Fixed-dose administration of MMF, typically 2 g/day in adults, is the standard regimen employed in renal transplantation. This dosing regimen, established in cyclosporine-treated patients, was validated in several large clinical trials (11–13) and was shown in the recent Efficacy Limiting Toxicity Elimination (ELITE)-Symphony Study (14) to provide renal function and graft survival benefits over other regimens when combined with daclizumab induction and corticosteroid/low-dose tacrolimus maintenance. Mycophenolic acid (MPA) is the active metabolite of MMF; there are known to be wide ranges in MPA exposure between patients receiving identical doses of MMF (15). The physiological basis underlying these differences is not well established, although a variety of potential contributing factors (specific ethnic status, renal and liver function and concurrent medications) have been identified (16). This interpatient variability has fueled an increasing interest in evaluating the utility of MPA exposure monitoring in clinical transplantation. In several studies, MPA area under the concentration–time curve (AUC) has been inversely correlated with the risk of an acute rejection episode in both renal and cardiac transplant recipients (17–21) with overexposure thought to increase the risk of infection and malignancy (22,23). APOMYGRE (24) was a 12-month study in which kidney transplant recipients on cyclosporine were randomized to fixed-dose MMF or to a concentration-controlled dose based on MPA AUC. Subjects in the concentration-controlled group demonstrated significantly less treatment failure (29% vs. 48%; p = 0.03) and biopsy-proven acute rejection (BPAR) (8% vs. 25%; p = 0.01) than controls, but little difference in infectious complications. In contrast, another recently published multicenter study found no advantage associated with concentration-controlled dosing of MMF (25), noting an overlap of MPA exposure among treatment groups and reluctance of investigators to implement early MMF dose adjustments required to achieve target MPA AUC exposure. The effect of concentration-controlled dosing of MMF in conjunction with CNI minimization is unknown.

Although limited (abbreviated) MPA AUC sampling to estimate full interdose AUC has been found to be useful (6,26–28), it can be labor intensive and cumbersome. Predose (or trough) level monitoring of tacrolimus and cyclosporine is common in clinical practice; a similar approach to MPA monitoring could be easily implemented. However, while MPA trough levels have been reported to be good and practical surrogates for MPA AUC, their utility has not been tested in large trials. Existing studies have been limited to relatively small numbers of patients and usually in the setting of cyclosporine coadministration (6).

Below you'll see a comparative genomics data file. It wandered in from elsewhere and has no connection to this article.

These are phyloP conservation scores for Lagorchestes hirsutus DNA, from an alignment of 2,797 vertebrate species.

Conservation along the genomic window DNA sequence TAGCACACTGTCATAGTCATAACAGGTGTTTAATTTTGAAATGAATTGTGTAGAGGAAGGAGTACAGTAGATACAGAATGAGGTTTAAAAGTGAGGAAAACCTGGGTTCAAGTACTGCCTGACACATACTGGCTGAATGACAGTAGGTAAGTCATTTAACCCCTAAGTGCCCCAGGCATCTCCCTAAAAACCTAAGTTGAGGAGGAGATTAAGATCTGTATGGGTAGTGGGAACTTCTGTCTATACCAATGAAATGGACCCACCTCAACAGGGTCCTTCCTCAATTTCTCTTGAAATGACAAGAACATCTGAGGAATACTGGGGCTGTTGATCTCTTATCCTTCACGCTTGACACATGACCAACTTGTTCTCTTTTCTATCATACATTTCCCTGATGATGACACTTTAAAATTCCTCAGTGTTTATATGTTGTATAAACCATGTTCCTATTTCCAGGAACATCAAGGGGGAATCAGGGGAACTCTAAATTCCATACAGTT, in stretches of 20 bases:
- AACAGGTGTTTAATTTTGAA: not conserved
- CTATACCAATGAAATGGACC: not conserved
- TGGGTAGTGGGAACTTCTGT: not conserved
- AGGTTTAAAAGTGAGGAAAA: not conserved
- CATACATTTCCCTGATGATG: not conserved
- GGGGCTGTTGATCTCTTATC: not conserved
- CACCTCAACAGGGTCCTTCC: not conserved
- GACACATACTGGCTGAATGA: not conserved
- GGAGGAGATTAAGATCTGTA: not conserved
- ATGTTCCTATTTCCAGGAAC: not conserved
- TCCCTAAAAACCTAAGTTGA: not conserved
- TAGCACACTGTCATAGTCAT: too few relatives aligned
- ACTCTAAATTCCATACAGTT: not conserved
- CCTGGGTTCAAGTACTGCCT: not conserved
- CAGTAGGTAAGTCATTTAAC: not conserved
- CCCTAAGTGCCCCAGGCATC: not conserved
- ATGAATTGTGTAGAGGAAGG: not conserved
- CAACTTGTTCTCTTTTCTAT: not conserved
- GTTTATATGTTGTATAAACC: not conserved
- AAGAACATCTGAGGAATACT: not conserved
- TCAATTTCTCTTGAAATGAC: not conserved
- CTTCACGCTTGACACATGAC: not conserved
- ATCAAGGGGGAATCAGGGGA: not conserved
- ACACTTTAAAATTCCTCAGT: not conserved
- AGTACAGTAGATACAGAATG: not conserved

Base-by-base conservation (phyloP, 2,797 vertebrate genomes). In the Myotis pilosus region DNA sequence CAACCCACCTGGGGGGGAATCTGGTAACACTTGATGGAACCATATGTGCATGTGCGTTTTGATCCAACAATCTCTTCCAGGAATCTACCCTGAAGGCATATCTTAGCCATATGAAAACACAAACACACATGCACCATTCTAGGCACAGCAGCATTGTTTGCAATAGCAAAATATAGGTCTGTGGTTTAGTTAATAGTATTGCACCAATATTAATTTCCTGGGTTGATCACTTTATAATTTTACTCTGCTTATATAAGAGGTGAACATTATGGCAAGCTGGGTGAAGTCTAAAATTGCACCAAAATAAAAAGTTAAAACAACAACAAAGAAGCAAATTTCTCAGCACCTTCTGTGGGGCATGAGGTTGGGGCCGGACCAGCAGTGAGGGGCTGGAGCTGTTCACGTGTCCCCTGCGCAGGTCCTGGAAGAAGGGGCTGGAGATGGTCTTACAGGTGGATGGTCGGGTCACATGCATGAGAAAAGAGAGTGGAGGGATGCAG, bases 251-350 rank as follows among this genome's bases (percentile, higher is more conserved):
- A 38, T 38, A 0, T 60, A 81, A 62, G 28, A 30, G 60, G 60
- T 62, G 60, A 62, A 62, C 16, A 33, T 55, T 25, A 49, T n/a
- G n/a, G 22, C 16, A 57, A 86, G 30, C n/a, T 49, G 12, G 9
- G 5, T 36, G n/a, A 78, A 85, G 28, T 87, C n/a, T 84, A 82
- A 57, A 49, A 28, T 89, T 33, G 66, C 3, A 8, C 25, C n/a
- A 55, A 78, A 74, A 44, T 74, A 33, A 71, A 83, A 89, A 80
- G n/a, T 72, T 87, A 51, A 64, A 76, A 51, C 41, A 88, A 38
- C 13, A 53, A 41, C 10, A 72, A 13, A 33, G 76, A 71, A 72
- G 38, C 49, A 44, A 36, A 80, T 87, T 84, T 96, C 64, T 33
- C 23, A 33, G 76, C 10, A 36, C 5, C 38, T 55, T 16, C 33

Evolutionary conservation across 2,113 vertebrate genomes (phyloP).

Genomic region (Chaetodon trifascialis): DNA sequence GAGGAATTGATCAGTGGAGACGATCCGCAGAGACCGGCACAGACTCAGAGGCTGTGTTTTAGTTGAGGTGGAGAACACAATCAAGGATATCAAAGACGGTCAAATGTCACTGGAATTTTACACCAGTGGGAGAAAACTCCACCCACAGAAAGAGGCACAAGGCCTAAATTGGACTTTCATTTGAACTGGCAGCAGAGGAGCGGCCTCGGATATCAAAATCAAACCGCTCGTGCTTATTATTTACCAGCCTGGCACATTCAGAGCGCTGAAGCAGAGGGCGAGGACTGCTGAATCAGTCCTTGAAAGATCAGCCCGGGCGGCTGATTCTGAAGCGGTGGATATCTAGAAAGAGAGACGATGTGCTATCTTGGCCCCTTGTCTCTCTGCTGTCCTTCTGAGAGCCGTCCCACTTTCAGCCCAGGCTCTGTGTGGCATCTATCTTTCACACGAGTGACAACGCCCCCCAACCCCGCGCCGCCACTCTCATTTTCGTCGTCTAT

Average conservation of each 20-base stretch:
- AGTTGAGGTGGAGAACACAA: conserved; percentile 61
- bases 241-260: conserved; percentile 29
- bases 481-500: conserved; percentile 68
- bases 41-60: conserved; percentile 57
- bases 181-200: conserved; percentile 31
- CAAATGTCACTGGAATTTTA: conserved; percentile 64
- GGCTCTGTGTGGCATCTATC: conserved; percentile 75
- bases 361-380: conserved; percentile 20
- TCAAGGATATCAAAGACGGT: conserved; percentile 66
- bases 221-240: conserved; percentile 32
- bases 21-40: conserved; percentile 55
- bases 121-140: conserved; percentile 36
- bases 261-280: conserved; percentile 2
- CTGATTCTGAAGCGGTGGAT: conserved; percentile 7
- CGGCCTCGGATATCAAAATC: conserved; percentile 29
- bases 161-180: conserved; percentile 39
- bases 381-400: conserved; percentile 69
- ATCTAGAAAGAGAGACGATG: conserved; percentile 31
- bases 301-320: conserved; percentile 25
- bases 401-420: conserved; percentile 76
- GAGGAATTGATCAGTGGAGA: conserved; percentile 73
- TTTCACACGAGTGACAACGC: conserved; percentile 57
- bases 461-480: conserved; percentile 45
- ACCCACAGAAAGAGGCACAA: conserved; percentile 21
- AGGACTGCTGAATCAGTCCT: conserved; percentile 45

The Opticept® trial compared three different dosing regimens, including both fixed and monitored dosing of MMF, as well as standard and reduced levels of CNIs, to better define the utility of trough level-based concentration-controlled regimens of MMF in facilitating a CNI-sparing regimen in clinical kidney transplantation.


Details of the methods are provided in Appendix S1.

Study design

This 2-year, open-label, prospective, randomized, controlled trial was conducted at 51 centers in the United States. Recipients of a single (first or second) renal allograft from living (related or unrelated) or deceased donors were eligible for enrollment. The study protocol was reviewed and approved by the institutional review board at each study site and was conducted in full conformance with the principles of the Declaration of Helsinki. All study participants provided signed informed consent prior to randomization. The study is listed on (NCT00087581).

Randomization and treatment

Patients entered the study within 24 h of transplantation. Eligible subjects were allocated sequentially in order of their enrollment to one of three treatment groups in a 1:1:1 ratio (Figure 1). Randomization was balanced within each center and stratified by CNI (tacrolimus or cyclosporine).

Figure 1.

Trial design and calcineurin inhibitor (CNI) dose adjustment by target trough level. MMFCC/CNIRL= controlled-concentration mycophenolate mofetil (MMF) with reduced-level CNI dosing; MMFCC/CNISL= MMFCC with standard concentrations of CNIs; and MMFFD/CNISL= fixed-dose MMF with CNISL. CsA = cyclosporine; post-tx = posttransplant; TAC = tacrolimus.